Philippe Buhannic, Co-Founder, Chairman and CEO of TradingScreen has had his feet firmly planted at the executive level in the financial industry for many years now, including in positions as a managing director at Credit Suisse First Boston (CSFB) and as chairman and CEO of Fimat Futures USA Inc. He recently talked with JLN Managing Editor Christine Nielsen about the current environment and outlook for the industry, including an anticipation for the futurization of swaps, a topic which has garnered a good deal of attention recently as Dodd-Frank regulation starts to take hold and new ways of doing business must be built.
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A guest column written by Mayra Rodríguez Valladares.
Many a political pundit has tried to divine the agenda Governor Romney and Congressperson Ryan might implement if they win. The world of finance is very nuanced and complex; hence, equally important. Americans and the world should also be asking ourselves what will happen to global financial sector reform if President Obama and Vice President Biden were to be re-elected, since the world’s regulatory eyes are on the path that the U.S. will take.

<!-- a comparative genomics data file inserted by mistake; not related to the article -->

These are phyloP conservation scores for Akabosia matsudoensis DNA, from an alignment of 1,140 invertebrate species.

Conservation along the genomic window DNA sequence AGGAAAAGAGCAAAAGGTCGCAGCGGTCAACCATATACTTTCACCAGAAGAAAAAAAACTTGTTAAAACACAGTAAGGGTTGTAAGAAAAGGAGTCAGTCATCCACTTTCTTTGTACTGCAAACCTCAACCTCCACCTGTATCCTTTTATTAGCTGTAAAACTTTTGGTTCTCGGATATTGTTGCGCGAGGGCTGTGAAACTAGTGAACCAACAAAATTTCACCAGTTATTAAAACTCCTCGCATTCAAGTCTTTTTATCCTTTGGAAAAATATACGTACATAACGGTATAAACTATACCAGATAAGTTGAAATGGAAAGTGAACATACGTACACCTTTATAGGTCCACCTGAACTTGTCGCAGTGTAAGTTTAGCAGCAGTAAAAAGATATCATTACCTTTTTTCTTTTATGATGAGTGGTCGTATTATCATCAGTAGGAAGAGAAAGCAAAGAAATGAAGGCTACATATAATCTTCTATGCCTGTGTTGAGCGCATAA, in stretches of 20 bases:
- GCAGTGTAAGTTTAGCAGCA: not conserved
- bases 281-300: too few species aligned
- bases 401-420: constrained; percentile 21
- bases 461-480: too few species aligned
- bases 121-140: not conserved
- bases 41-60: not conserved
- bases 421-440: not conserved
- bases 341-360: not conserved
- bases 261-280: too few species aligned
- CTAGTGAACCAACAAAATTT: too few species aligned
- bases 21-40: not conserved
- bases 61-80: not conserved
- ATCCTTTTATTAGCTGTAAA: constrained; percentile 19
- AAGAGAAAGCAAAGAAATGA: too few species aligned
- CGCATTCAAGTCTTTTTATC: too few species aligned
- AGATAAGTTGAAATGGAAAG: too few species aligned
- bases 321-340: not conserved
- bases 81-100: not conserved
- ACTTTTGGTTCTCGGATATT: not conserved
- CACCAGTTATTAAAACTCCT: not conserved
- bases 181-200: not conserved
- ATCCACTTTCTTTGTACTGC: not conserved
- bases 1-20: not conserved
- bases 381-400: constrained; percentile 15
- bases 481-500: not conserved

During the first presidential debate, Governor Romney surprised listeners by giving a brief cameo to the Wall Street Reform and Consumer Protection Act, known popularly or infamously – depending on your political view – as Dodd-Frank. Governor Romney stated that Dodd-Frank, passed under President Obama the summer of 2010, was “the biggest kiss that’s been given to…New York banks I’ve ever seen.” Governor Romney is right about some of his biggest campaign donors, only if he meant that it was like kissing through an old screen door. Being designated a Title I bank, a Too Big to Fail one, carries with it higher capital, leverage, liquidity and disclosure requirements, along with having to write living wills to assist in an orderly liquidation in case a bank fails. Additionally, the newly created Financial Stability Oversight Council, with a 2/3 majority vote, could break up banks and other financial institutions that pose a systemic threat to the U.S. financial sector. Moreover, unlike what is often insinuated or bluntly stated by Dodd-Frank opponents, Title II bans taxpayer bailouts, it does not cement them.